By GARY KINGSTON
It’s a long way from tiny South Hazelton, B.C. to glittering Doha, Qatar, but steeplechaser Regan Yee has given herself a chance to get there for the IAAF world championships in late September by running under the qualifying standard in her event.
Yee, 24, who missed the 9:40.00 standard for the 3,000 metre steeplechase by the blink of an eye at the Harry Jerome International Track Classic at Burnaby’s Swangard Stadium three weeks ago -- she ran 9:40.06 -- went 9:35.49 in winning a Sunshine Tour race at Azusa, Calif., on Tuesday.
“I was just so relieved, it was a weight off the shoulders to have the standard now,” said Yee, a Trinity Western University grad whose personal best time at Azusa made her the third fastest Canadian woman ever at the distance.
“But there’s so much work still to be done. Nationals is going to be very competitive, but at least I can check (making the standard) off the list.”
The race was a last chance of sorts to make the qualifying standard.
“It was really the only opportunity in North America,” said Yee. It’s super hard to find a competitive steeplechase. We were supposed to have a pacer and then that fell through, but the race attracted a big group of girls wanting to run the world standard.”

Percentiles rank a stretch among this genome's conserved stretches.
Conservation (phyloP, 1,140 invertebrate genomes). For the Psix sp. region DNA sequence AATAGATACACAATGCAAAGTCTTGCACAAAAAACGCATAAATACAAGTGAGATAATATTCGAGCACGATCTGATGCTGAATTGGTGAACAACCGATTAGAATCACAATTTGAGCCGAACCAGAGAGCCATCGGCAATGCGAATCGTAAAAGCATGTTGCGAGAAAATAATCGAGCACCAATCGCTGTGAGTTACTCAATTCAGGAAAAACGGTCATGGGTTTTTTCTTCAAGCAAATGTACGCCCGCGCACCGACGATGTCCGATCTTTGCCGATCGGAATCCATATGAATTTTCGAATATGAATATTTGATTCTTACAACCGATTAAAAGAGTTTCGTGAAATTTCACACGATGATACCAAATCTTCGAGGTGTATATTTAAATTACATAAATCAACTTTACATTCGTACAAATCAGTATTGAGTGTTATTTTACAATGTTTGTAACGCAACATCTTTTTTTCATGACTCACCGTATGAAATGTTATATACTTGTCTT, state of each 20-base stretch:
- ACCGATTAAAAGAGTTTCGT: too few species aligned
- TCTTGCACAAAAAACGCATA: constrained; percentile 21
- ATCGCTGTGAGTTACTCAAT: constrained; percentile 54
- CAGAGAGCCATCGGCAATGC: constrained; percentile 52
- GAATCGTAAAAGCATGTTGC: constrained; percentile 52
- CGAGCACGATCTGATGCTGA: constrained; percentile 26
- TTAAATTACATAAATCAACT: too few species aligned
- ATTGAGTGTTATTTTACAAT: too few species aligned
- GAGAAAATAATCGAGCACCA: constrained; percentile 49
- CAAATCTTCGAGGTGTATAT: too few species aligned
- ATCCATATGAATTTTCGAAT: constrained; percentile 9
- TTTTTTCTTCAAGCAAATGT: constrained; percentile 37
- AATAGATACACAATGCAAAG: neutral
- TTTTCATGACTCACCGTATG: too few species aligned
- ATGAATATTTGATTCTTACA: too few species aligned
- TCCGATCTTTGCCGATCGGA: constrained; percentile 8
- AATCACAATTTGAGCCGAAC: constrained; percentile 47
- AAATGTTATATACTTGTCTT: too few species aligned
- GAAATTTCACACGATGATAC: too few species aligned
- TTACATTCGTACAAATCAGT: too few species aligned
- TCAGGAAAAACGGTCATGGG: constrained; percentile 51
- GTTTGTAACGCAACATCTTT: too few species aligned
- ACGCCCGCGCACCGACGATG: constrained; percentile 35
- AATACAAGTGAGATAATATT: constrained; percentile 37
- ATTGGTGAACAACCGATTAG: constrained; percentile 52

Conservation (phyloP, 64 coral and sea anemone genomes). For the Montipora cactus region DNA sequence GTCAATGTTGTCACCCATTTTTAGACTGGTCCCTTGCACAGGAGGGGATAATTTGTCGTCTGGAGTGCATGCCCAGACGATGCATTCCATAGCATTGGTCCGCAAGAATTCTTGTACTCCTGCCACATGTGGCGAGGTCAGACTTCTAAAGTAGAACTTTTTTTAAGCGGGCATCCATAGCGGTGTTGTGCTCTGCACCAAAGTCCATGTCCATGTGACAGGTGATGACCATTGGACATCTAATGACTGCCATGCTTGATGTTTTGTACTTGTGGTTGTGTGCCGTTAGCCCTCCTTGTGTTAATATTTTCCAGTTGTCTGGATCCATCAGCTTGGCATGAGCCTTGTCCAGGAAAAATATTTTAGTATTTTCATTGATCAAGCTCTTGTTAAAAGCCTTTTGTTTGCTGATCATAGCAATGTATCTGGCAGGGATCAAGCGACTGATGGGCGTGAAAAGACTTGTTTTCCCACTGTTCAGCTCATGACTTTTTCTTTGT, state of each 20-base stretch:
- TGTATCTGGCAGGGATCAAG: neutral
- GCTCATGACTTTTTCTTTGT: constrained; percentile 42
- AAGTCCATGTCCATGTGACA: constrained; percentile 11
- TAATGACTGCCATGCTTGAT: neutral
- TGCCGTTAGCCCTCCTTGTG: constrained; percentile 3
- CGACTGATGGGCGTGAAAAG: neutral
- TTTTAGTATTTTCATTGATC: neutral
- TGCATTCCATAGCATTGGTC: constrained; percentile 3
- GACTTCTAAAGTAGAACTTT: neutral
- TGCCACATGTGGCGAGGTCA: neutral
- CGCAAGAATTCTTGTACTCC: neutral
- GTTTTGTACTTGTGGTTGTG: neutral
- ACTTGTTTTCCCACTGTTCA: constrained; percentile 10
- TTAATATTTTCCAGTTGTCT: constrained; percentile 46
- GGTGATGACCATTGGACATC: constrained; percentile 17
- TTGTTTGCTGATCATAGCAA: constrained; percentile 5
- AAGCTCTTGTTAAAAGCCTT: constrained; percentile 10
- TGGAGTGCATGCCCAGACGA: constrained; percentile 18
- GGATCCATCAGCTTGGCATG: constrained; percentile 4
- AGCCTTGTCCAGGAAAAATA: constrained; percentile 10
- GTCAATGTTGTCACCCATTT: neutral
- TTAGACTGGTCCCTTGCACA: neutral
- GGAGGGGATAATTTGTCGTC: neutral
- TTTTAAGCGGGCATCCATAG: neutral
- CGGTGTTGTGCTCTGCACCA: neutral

Yee now needs to finish top three at the national championships in Montreal later this month to be considered for selection to the Canadian team to worlds.
“With a few of us having made standard now, it would be crazy not to take three of us (to Qatar),” said Yee.
The field in Montreal will include 2016 Olympians Genevieve Lalonde, who ran a Canadian record 9:29.82 at Shanghai in May, and UBC grad Maria Bernard-Galea, who ran a personal best 9:36.12 at Azusa on Tuesday to finish a close second to Yee.
That could make it a tactical race at Montreal, with those three just trying to assure themselves of a podium finish.
“But there are a bunch of girls just on the cusp of getting standard, so I would imagine they would want to make it a faster race,” said Yee.
That group includes Yee’s Langley Mustangs Track Club teammate Alycia Butterworth, who was fifth at Azusa in 9:40.71 and Ottawa’s Charlotte Prouse, who ran 9:42.01 at the Jerome.
Yee and Bernard are now the 26th and 27th fastest women in the world this season in the 3,000 steeplechase, although they are well back of Kenyan Beatrice Chepkoech’s world-leading time of 8:55.58.
Chepkoech is the only woman to break the magical nine-minute mark this year.
“At this point, that seems like it’s very far out of reach, but you never know,” says Yee. “Just keep chipping away and training hard. For me, (9:00.00) would seem impossible, but people are doing it.”
Yee said her goal if she goes to worlds would be a finish in the top half of the field. “I don’t want to be too ambitious. If I do make it, it would be my first ever major Games. I’d be satisfied with a top half finish.”
Yee needs to go under 9:30.00 some time in the next 10 months to qualify for the 2020 Tokyo Olympics, but after lowering her PB to 9:35.49, she’s convinced that’s within reach.
“Oh yeah, I know it’s there.”